Nicolson’s Artspeak installation centres around an altered bentwood chest constructed from cedar and etched glass. While bentwood chests are traditionally meant to hold articles of value, Nicholson’s decorated chest will contain and spill light, so that shadows are cast onto the gallery walls. These projected shadows index the rich and ephemeral concepts from which this object is conceived. The viewer, upon entering the gallery, will physically interrupt the throw of light to add another layer of shadows. Referencing the traditional tale of how Raven stole the sun from a chief (who kept it in a box) to release it for the entire world’s benefit, Nicolson’s Bakwina`tsi: the Container for Souls proposes a distinction between the object and it’s contents. Nicolson’s chest is both a play on a consumable object and a receptacle and/or projector of cultural dialogue.
MARIANNE NICOLSON, LIZ PARK
February 13, 2013
Friday February 15, 2013, 7PM, World Art Centre, 2nd Floor, SFU Woodwards, 149 West Hastings Co-presented by SFU’s Vancity Office of Community Engagement
Artspeak is pleased to launch Invisible Violence, a publication and discursive project guest-curated by Liz Park. In conjunction with the launch will be a talk by Victoria-based artist Marianne Nicolson.
Designed to incite thoughtful conversations about the representation of violence and its politicization today, this multi-part project consists of: publication of the artists’ work as a sequence of 5”x7” cards; a series of discursive events conceived as points of distribution for the publication; and a web hub that archives reflections on the discussions that take place at each event. As a set of provocations, the parts collectively evaluate the political conditions of the production, circulation and consumption of violent images.
Invisible Violence, brings together the work of four artists—Rebecca Belmore, Ken Gonzales-Day,Francisco-Fernando Granados, and Louise Noguchi—who use photography as a point of reference for histories of violence that inform a contemporary politics of representation. Their work intentionally covers, erases, withdraws or cuts apart the main subject of the photographs, delaying the recognition of the structural and systemic violence underlying each image. Taking this interruption as its starting point, the project asks that “we”—the audience who are informed by contemporary mediascape riddled with images of violence—problematize the first person pronoun. As Susan Sontag writes, “No ‘we’ should be taken for granted when the subject is looking at other people’s pain.”
All events are free and open to the public. Publication distributed free at the events. A series of commissioned texts in the form of blog posts will summarize and respond to each of the events below:
February 15: Artspeak in partnership with Simon Fraser University Community Engagement, Vancouver, BC, CA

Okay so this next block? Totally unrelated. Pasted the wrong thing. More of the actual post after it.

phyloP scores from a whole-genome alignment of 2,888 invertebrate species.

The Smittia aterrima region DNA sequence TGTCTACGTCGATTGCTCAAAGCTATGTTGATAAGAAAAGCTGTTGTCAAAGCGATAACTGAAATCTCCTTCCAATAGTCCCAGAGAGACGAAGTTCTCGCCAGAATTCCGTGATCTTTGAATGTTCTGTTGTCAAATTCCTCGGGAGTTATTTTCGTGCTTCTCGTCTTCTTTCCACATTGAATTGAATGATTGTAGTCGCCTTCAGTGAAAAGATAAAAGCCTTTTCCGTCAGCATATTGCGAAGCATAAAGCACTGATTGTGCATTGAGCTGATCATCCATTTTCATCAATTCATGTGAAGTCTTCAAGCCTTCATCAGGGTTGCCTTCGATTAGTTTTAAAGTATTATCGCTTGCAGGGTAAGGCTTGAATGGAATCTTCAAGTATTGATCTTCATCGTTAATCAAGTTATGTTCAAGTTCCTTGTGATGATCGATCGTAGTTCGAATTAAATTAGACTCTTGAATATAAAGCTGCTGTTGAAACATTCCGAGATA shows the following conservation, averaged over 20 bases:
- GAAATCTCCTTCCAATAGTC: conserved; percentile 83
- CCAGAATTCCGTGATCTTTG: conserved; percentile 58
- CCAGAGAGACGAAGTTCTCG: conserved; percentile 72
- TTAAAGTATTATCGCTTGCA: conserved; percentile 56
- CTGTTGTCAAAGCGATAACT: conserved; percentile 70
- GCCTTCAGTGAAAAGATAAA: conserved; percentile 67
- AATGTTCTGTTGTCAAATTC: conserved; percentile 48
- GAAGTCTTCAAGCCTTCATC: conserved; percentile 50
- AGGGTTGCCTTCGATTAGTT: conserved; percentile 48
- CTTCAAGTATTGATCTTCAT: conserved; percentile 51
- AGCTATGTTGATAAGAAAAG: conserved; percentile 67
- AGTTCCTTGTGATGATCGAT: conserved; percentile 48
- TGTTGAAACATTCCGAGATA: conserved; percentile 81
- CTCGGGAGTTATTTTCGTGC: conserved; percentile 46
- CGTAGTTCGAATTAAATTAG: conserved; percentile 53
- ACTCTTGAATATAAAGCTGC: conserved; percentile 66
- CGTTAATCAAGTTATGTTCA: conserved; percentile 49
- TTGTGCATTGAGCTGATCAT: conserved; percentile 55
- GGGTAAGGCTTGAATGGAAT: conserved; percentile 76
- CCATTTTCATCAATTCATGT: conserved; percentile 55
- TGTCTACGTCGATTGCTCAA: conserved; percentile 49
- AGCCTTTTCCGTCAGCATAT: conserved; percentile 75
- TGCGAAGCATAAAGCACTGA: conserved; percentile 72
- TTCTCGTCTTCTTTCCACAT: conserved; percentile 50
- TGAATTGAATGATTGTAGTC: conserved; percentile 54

February 20: Gallery TPW, Toronto, ON, CA
February 27: CEREVCentre for Ethnographic Research and Exhibition in the Aftermath of Violence at Concordia University, Montreal, QC, CA
March 2: Center for Photography at Woodstock, Woodstock, NY
For more information about launch dates and events, please visit: www.gallerytpw.ca/rd/invisible-violence. This project was produced by Artspeak, with web component by Gallery TPW, and curatorial research support from Center for Photography at Woodstock.
If you would like to obtain a copy of the publication, but are unable to attend the events, please inquire about the availability of a copy by email: firstname.lastname@example.org
Artspeak gratefully acknowledges project support from the Audain Foundation.
Title: Scene of Translations
Category: Exhibition Catalogue
Artist: Ian Skedd, Marianne Nicolson
Writers: Lindsay Brown, Wayde Compton
Design: Julian Gosper
Year published: 2006
Binding: Perfect Bound
Features: 10 b&w images
Dimensions: 25 x 17 x 0.5 cm
Weight: 164 g
Price: $5 CDN
In Scene of Translations, Lindsay Brown, Wayde Compton, Marianne Nicolson, and Ian Skedd interpret visual, textual, aural, and cultural languages to provide a platform on which multiple translations can occur. The texts by Brown and Compton bring together disparate threads of the problems and potentialities of hybridity and translation. Through etymological investigation, transferals of history, and the metaphors of commuter crows and passenger pigeons, Scene of Translations offers an entry point into translatory perambulations. Nicolson and Skedd present architecture and sculpture as translational, resituating the audience not only within the gallery, but in relationship to other viewers. Both artists present new pathways in their consideration of form’s social aspects, indicating that the gallery, like the publication, is a space where transformation and reconsideration are possible.